Calculating FMLA Leave: What Employers Need to Know

The Family Medical and Leave Act (FMLA) provides job security to employees who require time away from work due to illness or the need to care for family. By some accounts, the FMLA is one of the most difficult employment laws for an employer to administer and therefore is a risk management “legal labyrinth.” In particular, the seemingly simple task of calculating the duration of FMLA leave can be daunting.

Under the FMLA an “eligible” employee may take up to 12 weeks of leave during any 12 month period for the birth or adoption of a child, to care for a family member, or because of a personal health condition that prevents the employee from performing essential job functions. The employer must maintain the eligible employee’s existing level of health coverage and must reinstate the employee into the same or an equivalent position at the end of FMLA leave.

FMLA directives raise questions for employers regarding the calculation of employee leave time. Employers should consult with professionals about the specific requirements of the act, but there are several aspects of FMLA leave that every employer must know.

  • First, when an employee requests time off from work, the employer should take proactive steps to understand the basis for the leave and whether it qualifies under the FMLA. If the proposed leave clearly qualifies, the employer should begin the necessary FMLA procedures and provide the employee with required FMLA paperwork.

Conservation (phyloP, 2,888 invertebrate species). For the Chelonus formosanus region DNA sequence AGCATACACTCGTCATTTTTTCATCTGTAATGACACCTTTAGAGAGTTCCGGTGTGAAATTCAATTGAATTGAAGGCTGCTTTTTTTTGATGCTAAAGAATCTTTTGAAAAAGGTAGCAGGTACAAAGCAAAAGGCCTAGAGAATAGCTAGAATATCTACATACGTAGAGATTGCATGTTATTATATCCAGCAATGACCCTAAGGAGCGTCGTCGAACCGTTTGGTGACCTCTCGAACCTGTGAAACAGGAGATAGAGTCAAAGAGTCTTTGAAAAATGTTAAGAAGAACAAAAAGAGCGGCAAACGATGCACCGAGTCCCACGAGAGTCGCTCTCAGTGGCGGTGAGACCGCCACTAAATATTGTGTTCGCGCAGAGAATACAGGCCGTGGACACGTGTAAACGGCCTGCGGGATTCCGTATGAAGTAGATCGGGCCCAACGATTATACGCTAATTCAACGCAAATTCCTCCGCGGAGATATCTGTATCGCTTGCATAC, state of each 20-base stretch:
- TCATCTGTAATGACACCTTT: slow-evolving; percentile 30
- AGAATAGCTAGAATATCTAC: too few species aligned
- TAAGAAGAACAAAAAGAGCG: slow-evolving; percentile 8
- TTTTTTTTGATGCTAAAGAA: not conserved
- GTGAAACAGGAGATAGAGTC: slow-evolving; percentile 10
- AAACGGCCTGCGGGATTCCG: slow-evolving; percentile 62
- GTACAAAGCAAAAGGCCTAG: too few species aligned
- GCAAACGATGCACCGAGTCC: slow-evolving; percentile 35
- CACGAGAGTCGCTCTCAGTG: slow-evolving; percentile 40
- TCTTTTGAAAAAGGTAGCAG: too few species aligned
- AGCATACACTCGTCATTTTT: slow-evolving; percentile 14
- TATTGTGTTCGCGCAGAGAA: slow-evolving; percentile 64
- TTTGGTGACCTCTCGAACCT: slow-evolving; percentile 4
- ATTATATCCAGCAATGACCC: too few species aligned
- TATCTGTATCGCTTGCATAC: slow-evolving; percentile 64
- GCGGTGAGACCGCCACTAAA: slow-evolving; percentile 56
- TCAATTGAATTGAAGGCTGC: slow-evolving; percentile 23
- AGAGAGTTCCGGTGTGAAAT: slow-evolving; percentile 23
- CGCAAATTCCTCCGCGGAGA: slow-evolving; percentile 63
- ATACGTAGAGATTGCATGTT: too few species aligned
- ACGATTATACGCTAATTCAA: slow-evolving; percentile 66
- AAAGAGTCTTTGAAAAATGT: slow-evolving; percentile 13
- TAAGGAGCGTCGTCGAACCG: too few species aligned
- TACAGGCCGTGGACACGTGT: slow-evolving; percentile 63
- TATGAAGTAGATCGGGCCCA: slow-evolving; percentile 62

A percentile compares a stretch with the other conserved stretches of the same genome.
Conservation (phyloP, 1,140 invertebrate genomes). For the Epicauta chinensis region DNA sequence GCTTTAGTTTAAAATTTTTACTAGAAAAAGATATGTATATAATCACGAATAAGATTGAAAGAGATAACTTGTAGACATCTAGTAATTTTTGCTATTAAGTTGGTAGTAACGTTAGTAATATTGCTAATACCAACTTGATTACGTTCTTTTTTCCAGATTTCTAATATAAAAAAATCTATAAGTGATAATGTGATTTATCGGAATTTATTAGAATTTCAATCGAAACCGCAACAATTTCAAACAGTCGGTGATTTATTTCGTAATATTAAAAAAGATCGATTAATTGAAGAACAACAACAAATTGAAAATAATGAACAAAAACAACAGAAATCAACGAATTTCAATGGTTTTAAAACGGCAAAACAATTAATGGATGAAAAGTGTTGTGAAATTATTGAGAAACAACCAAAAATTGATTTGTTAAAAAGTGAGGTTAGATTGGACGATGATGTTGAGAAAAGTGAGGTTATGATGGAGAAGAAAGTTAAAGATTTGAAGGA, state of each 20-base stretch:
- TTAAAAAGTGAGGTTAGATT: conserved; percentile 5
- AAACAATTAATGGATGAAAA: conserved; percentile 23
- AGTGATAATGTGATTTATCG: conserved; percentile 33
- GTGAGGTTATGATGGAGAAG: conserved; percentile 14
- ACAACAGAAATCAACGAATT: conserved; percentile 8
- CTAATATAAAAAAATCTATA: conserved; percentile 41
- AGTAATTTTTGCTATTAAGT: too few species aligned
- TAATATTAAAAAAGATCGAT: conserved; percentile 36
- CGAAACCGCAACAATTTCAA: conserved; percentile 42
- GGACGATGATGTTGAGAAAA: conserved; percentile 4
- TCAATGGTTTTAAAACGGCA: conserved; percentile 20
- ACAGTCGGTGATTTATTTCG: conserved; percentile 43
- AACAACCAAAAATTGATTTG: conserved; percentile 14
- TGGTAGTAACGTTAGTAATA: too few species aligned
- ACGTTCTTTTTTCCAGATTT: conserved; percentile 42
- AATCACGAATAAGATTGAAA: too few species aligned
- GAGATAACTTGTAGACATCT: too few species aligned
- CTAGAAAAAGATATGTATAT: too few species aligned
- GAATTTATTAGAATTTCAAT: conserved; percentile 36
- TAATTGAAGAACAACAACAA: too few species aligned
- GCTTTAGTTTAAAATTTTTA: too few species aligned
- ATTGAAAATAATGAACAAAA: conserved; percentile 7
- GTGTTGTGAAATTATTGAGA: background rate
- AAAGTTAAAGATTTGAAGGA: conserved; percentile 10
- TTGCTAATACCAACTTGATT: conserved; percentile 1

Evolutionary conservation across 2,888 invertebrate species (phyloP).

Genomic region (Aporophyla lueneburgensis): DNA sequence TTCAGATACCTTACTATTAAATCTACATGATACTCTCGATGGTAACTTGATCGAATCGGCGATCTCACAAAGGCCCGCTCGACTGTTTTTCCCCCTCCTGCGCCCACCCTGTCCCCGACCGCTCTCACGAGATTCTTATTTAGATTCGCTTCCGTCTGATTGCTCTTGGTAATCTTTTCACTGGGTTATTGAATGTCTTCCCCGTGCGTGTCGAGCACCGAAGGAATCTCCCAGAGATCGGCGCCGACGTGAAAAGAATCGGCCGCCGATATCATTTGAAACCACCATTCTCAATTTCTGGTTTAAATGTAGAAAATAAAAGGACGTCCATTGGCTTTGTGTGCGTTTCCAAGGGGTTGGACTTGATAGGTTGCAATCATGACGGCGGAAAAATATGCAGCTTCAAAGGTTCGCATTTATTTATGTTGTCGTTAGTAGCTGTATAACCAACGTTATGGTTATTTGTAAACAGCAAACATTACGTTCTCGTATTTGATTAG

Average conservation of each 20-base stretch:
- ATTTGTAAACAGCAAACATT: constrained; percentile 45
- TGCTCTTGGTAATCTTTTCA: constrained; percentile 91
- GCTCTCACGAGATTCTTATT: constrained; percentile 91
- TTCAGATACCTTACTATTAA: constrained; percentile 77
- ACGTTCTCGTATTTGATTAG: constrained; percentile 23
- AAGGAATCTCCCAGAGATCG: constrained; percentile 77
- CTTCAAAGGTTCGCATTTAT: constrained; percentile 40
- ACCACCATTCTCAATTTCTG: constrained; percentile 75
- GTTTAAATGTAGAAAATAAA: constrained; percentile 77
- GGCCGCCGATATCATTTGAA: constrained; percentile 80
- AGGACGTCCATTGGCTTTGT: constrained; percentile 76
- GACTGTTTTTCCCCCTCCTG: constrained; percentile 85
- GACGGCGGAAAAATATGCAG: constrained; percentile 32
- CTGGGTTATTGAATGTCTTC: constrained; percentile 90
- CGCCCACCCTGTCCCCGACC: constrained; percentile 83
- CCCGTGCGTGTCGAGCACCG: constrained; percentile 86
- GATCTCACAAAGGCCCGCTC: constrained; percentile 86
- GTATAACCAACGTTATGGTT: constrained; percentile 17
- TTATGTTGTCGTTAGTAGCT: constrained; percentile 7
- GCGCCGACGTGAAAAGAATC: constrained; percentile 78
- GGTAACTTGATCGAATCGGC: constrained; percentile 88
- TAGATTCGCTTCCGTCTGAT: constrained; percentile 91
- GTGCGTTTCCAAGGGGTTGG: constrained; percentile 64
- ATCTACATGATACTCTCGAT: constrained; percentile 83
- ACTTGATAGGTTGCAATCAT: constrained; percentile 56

• Second, if the employer designates the employee’s leave as FMLA leave, the FMLA requires that the employer notify the employee in writing of the designation. If the employer fails to do so, the employee’s time off may not be counted against her 12-week leave.
  • Third, employers must understand how FMLA leave interacts with other options available to the employee that may permit time off under federal or state law. In many cases, employers may require that the employee use accrued paid leave, maternity leave, or workers compensation leave, but the employer must notify the employee of the designation.
  • Finally, employers should consider options for situations when an employee seeks reduced or part-time work under the FMLA. In these circumstances employers must work with the employee to create a schedule that does not unduly disrupt the employer’s operations and that provides the employee with equivalent pay and benefits.

Covered employers and their agents are obligated to understand and correctly apply the FMLA. In the event of a violation, the FMLA provides for civil damages against the employer as well as any responsible individual. Employees may also be entitled to attorneys’ fees and liquidated damages. So, employers should consult with counsel to clarify any ambiguity under the act in order to avoid costly litigation.